This was supposed to be written up yesterday but by the evening I was just too tired! My usual Sunday morning run was postponed until the afternoon due to a) the clocks going forward and b) Mothers Day – I spent the morning at the garden centre with my mum. So I decided that my run (and write up) would take an historical turn, looking at two places with the name Pitshanger (or Pitzhanger) in them. The name Pitshanger was first mentioned in 1493, and possibly means ‘an area of sloped woodland frequented by birds’.
I live in Ealing, west London, and recently the historic Pitzhanger Manor House has re-opened after extensive refurbishment. I have not had time to go in yet, but I’m looking forward to going soon. There is an exhibition of work by Anish Kapoor on there until August.
There has been a house on the site since at least the late 17th century, but the most famous owner was architect Sir John Soane who bought the house in 1800. He demolished most of the house and rebuilt it to his own plans as a classical Georgian villa. It was his country retreat, used for entertaining and housing his big collection of artefacts. These are now in his London house in Lincoln’s Inn Fields. Soane used to walk regularly to Pitzhanger from Lincoln’s Inn – a distance of about 8 miles.
I have two connections to Pitzhanger – number 1 – my sister was married there in 2006! It is a lovely wedding venue – very classy, just like my sister. And the second connection is that in the 19th century my Crace ancestors were interior designers/decorators who were commissioned by Sir John Soane to decorate some of Pitzhanger Manor (and his house in Lincoln’s Inn). I found a lovely blog that has a potted history of the Crace firm through the 18th and 19th centuries.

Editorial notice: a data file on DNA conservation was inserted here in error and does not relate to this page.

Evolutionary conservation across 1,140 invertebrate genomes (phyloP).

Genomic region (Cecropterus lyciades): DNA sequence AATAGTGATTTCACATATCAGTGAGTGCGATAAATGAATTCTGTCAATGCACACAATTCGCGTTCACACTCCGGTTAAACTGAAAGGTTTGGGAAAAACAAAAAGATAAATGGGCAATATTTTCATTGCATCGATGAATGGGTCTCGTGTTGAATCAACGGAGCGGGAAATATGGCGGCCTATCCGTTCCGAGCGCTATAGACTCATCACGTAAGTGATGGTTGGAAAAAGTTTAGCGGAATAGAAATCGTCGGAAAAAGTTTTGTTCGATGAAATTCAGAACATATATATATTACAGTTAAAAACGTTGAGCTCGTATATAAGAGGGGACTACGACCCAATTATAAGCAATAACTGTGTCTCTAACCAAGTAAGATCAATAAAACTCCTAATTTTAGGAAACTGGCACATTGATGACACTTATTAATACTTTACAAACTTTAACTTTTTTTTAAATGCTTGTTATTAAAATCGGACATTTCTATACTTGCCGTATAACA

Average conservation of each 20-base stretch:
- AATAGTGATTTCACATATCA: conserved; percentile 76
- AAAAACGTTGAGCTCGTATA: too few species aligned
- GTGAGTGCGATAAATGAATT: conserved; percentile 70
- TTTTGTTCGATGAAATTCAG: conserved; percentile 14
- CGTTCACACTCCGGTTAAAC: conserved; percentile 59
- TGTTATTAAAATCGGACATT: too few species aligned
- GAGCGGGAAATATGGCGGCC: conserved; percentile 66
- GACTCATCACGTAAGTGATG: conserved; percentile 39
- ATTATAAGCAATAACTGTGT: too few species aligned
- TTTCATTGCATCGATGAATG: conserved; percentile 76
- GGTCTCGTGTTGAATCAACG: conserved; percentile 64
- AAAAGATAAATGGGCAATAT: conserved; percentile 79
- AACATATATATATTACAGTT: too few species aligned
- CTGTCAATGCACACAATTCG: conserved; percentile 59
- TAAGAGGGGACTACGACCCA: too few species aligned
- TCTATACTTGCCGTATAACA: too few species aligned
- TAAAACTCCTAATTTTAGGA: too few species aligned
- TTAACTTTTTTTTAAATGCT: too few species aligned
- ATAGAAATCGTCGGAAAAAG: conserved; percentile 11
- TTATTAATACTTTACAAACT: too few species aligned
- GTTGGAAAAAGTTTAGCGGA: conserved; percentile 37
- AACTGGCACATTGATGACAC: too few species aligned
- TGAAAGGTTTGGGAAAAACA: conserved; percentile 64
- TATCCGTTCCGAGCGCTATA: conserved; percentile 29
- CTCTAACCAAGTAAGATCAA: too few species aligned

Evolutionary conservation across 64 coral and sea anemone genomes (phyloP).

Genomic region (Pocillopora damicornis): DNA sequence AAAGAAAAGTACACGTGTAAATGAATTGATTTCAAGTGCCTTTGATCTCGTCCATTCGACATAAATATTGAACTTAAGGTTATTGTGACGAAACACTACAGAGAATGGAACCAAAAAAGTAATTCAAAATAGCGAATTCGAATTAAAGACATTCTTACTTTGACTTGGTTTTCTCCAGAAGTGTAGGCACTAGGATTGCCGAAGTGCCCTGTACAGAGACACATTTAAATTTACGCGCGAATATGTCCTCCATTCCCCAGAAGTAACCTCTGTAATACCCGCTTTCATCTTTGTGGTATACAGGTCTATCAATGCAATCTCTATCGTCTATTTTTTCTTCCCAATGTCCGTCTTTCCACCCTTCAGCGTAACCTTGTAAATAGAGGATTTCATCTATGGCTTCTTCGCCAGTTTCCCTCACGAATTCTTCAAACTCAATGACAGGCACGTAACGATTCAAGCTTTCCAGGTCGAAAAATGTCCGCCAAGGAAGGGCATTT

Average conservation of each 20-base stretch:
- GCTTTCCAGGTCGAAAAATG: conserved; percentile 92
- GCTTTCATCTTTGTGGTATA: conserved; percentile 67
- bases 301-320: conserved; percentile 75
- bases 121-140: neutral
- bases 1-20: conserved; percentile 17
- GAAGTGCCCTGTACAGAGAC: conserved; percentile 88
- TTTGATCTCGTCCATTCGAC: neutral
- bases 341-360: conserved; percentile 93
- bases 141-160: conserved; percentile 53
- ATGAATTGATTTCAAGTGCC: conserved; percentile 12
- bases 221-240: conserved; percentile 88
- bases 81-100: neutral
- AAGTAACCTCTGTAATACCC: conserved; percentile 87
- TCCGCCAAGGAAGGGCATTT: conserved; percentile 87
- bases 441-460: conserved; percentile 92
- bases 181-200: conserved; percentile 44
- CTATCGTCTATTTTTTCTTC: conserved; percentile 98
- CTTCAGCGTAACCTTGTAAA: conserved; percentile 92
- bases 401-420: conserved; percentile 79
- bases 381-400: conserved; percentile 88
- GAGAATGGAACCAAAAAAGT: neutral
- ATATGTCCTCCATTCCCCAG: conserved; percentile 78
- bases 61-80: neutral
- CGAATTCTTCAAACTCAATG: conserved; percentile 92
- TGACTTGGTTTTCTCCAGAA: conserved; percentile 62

After running past Pitzhanger Manor, which is now in central Ealing, I ran to Pitshanger Park, which is about a mile away. I have always been quite intrigued about why it’s called Pitshanger Park, because it’s not that near the Manor House.
Pitshanger Lane is an old road – originally called Pitshanger Road in fact. It ran near to the Pitshanger Manor Farm. So the lands of the manor were extensive two or three hundred years ago. Now most of it has been built over, but the remains of the farmland can be seen in the Park.
There are some old trees in the park, some of which appear to be along old field boundaries. The river Brent runs along the north side of the park. I often run through this park, there is always lots to look at – birds and trees, flowers and people (and dogs)!
The whole run was almost 11 km, and although some was along roads it was lovely to run through two very attractive parks. I do feel lucky to live in a part of London that has so many green spaces.